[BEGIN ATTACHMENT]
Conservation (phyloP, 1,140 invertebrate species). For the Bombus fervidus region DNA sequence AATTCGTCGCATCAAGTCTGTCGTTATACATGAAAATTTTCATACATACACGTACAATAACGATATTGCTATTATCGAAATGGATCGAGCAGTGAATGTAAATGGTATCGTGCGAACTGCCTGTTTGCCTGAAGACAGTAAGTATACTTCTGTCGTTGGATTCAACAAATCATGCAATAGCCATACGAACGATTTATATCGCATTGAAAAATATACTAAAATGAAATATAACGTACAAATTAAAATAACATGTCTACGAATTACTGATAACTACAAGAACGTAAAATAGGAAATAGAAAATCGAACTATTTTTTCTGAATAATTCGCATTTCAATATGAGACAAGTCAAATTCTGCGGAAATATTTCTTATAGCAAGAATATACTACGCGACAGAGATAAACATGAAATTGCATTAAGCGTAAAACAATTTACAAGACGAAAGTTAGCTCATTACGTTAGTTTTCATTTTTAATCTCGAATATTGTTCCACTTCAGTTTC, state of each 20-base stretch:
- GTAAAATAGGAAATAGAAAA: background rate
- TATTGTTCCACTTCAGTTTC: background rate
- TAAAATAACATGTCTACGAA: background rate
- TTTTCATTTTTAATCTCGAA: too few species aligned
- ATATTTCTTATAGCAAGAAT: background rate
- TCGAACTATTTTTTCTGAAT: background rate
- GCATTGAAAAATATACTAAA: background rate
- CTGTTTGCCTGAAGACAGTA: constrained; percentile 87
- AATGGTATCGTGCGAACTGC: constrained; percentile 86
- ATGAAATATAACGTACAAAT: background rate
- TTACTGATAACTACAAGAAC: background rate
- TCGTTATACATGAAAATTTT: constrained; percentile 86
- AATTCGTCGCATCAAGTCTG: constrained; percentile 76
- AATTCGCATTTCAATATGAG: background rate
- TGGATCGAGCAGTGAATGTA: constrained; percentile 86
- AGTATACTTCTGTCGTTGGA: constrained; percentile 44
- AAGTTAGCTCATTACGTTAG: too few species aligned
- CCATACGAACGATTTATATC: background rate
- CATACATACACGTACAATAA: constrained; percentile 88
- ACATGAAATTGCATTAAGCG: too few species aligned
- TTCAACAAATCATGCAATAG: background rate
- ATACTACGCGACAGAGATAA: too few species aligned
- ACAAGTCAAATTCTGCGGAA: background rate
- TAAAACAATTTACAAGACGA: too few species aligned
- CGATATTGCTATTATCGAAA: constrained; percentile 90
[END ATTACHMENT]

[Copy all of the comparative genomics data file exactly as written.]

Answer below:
Conservation (phyloP, 1,140 invertebrate species). For the Bombus fervidus region DNA sequence AATTCGTCGCATCAAGTCTGTCGTTATACATGAAAATTTTCATACATACACGTACAATAACGATATTGCTATTATCGAAATGGATCGAGCAGTGAATGTAAATGGTATCGTGCGAACTGCCTGTTTGCCTGAAGACAGTAAGTATACTTCTGTCGTTGGATTCAACAAATCATGCAATAGCCATACGAACGATTTATATCGCATTGAAAAATATACTAAAATGAAATATAACGTACAAATTAAAATAACATGTCTACGAATTACTGATAACTACAAGAACGTAAAATAGGAAATAGAAAATCGAACTATTTTTTCTGAATAATTCGCATTTCAATATGAGACAAGTCAAATTCTGCGGAAATATTTCTTATAGCAAGAATATACTACGCGACAGAGATAAACATGAAATTGCATTAAGCGTAAAACAATTTACAAGACGAAAGTTAGCTCATTACGTTAGTTTTCATTTTTAATCTCGAATATTGTTCCACTTCAGTTTC, state of each 20-base stretch:
- GTAAAATAGGAAATAGAAAA: background rate
- TATTGTTCCACTTCAGTTTC: background rate
- TAAAATAACATGTCTACGAA: background rate
- TTTTCATTTTTAATCTCGAA: too few species aligned
- ATATTTCTTATAGCAAGAAT: background rate
- TCGAACTATTTTTTCTGAAT: background rate
- GCATTGAAAAATATACTAAA: background rate
- CTGTTTGCCTGAAGACAGTA: constrained; percentile 87
- AATGGTATCGTGCGAACTGC: constrained; percentile 86
- ATGAAATATAACGTACAAAT: background rate
- TTACTGATAACTACAAGAAC: background rate
- TCGTTATACATGAAAATTTT: constrained; percentile 86
- AATTCGTCGCATCAAGTCTG: constrained; percentile 76
- AATTCGCATTTCAATATGAG: background rate
- TGGATCGAGCAGTGAATGTA: constrained; percentile 86
- AGTATACTTCTGTCGTTGGA: constrained; percentile 44
- AAGTTAGCTCATTACGTTAG: too few species aligned
- CCATACGAACGATTTATATC: background rate
- CATACATACACGTACAATAA: constrained; percentile 88
- ACATGAAATTGCATTAAGCG: too few species aligned
- TTCAACAAATCATGCAATAG: background rate
- ATACTACGCGACAGAGATAA: too few species aligned
- ACAAGTCAAATTCTGCGGAA: background rate
- TAAAACAATTTACAAGACGA: too few species aligned
- CGATATTGCTATTATCGAAA: constrained; percentile 90